In addition to serving as a hub for licensees, stores use the same web system to view inventory information and place product orders. Store agents can also use the system to pre-order holiday products that will ship later in the year. The new system has also created efficiencies for the bureau as well.

“We no longer have to manually add products to an agent’s order each week when we receive the product,” explains LaNora Stigen, the division’s Liquor Distribution Bureau Chief. “The system creates a pre-order for each agent so when the product arrives and is ready to ship, it’s automatically added to their list and invoiced at that time.”

Additional features include an automated function that adjusts an agent’s order quantities when a supplier delivers less product than was initially ordered. This results in a huge time-saver for the division, which no longer needs to log into each order that was placed and adjust quantities manually. Local governments and the public can also access the system to view and print license information without having to request reports from the agency.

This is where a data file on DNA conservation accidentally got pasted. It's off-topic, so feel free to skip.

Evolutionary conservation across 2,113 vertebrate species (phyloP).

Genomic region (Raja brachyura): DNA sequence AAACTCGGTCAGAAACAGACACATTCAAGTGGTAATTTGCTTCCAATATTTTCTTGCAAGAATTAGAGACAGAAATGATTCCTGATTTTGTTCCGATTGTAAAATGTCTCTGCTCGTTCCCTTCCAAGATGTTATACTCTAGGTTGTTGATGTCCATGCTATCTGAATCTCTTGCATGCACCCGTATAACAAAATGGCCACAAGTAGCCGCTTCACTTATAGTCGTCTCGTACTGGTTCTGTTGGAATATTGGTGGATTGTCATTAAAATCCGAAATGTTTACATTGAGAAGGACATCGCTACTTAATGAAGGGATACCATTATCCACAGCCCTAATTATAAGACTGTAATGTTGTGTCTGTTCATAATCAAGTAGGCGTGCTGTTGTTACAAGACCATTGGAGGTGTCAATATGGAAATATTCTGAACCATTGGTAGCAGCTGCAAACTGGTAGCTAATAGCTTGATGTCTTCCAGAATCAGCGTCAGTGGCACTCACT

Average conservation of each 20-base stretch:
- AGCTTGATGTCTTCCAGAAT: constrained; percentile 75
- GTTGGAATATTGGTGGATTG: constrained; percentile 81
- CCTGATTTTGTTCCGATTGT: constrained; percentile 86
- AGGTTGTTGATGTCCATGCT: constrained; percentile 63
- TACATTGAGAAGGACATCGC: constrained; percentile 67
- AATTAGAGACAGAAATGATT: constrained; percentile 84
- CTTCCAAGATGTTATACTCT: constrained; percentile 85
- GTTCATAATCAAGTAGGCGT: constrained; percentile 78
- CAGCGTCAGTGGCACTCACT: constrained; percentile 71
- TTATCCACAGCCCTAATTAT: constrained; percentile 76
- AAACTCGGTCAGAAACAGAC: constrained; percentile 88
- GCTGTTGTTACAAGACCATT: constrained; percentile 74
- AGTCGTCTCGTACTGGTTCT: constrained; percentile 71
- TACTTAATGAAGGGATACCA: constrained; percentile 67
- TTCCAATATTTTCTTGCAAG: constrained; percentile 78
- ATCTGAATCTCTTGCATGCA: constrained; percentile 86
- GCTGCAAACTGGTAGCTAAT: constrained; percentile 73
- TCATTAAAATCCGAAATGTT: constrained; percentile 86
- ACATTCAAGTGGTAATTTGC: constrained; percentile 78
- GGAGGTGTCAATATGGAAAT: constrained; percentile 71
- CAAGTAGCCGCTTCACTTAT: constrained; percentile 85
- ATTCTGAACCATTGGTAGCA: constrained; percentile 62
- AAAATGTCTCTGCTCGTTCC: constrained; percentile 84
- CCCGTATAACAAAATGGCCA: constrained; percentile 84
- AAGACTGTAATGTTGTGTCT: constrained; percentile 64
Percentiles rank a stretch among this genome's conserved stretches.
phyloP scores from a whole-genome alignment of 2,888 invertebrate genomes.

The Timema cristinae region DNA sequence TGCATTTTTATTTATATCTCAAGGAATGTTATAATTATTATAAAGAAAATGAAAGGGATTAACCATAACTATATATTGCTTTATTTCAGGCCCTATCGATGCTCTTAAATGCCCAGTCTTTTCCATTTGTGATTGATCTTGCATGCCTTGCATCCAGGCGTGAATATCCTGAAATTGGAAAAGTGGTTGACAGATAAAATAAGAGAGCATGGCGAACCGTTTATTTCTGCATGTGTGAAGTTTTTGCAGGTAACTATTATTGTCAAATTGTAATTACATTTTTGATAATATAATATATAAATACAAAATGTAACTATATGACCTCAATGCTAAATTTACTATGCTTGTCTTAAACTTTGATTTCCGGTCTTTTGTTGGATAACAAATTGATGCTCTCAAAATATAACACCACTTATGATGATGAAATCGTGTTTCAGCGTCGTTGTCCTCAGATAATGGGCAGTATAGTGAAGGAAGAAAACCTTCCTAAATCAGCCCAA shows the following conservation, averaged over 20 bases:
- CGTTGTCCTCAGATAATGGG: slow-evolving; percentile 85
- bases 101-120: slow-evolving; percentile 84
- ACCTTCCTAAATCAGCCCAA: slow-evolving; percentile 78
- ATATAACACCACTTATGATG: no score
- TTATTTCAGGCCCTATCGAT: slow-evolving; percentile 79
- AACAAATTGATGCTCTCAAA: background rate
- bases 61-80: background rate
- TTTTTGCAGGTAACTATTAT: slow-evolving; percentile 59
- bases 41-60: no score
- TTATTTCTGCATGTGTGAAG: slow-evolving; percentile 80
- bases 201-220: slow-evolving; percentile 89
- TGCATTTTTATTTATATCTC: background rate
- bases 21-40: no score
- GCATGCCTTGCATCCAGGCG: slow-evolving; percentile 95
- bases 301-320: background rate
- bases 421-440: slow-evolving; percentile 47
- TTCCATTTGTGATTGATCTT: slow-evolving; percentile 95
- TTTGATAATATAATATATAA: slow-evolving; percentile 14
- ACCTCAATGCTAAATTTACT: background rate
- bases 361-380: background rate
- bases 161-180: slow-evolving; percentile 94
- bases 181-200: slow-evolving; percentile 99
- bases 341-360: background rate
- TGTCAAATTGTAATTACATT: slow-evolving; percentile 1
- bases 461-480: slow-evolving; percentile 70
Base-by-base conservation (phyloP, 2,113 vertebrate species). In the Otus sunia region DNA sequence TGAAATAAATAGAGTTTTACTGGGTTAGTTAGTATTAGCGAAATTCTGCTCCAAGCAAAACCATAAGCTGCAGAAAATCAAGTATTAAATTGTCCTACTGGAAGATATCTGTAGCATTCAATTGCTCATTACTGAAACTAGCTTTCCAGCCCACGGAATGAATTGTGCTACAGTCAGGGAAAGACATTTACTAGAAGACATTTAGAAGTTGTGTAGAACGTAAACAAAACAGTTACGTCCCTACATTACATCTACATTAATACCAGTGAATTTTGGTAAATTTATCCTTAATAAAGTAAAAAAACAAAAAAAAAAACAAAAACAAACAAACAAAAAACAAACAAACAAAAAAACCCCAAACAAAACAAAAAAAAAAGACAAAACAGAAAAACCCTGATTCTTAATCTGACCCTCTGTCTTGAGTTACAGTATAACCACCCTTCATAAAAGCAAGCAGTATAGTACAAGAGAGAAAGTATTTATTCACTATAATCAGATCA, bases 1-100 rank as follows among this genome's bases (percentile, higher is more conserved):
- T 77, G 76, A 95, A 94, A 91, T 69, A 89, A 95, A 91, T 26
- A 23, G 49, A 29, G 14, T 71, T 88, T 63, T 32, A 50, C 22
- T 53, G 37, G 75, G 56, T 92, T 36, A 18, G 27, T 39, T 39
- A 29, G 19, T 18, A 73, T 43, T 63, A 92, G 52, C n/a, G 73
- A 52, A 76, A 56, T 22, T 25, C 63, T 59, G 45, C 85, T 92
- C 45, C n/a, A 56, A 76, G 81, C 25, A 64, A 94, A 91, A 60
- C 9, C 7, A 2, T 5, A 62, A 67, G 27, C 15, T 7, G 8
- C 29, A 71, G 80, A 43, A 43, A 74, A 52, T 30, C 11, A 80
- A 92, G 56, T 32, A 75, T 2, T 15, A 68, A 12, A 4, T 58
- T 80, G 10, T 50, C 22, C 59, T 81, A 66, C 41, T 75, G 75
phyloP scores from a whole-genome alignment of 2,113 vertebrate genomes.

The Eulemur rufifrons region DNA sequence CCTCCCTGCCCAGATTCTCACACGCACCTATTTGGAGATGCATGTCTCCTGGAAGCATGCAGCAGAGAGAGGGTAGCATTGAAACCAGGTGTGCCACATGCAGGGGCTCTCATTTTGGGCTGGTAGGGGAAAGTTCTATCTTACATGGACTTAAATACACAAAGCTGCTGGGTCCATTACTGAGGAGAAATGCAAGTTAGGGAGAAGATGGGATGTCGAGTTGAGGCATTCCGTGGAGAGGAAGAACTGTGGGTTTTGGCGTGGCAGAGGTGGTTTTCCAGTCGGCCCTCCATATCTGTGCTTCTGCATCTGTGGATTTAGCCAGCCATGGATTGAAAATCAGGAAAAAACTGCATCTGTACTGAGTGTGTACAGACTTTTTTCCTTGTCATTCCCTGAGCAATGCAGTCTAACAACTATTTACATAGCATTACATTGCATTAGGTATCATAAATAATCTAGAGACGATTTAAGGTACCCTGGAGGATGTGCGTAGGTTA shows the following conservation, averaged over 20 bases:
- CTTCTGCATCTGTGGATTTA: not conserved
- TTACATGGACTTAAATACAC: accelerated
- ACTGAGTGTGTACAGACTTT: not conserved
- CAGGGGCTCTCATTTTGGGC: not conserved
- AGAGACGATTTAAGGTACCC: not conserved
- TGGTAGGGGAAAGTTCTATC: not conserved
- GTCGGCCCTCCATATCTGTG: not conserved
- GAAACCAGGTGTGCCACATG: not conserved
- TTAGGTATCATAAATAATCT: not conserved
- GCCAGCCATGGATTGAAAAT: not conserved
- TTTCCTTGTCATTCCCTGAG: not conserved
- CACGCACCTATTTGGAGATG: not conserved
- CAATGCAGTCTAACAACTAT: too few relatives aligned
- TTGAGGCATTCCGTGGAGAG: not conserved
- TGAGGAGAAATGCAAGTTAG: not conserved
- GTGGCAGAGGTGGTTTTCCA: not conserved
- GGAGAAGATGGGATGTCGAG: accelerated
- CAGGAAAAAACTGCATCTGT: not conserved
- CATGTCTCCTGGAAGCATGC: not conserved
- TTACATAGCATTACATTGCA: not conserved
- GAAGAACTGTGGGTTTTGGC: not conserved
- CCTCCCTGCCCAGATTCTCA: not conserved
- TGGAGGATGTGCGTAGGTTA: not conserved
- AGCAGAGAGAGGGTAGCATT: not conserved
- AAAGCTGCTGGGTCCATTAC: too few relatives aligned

The online application also provides value to the gaming industry. In order for a business to obtain a gaming license in Montana, it must also hold a liquor license. Montana’s Liquor Control Division collaborates with the Department of Justice to maintain a joint application that allows people to apply for both licenses at once.

“It saves people time and also avoids the hassle of having to go through two different agencies,” Helfert says.

Before launching the system, it was tested by some of Montana’s top licensees, who offered feedback on features and usability. Implementation and roll-out of the system took about a year, starting with on-premise applicants in January 2014 and expanding to include manufacturers and special permit requests by summer 2014. Overall cost? About $200,000.

Helfert estimates that about 25% of new applications are currently being submitted using the online process, although applicants still have the option of sending all their information through the mail. The mail-in option will always be available to accommodate people in rural areas who don’t have Internet access or who simply prefer the paper format.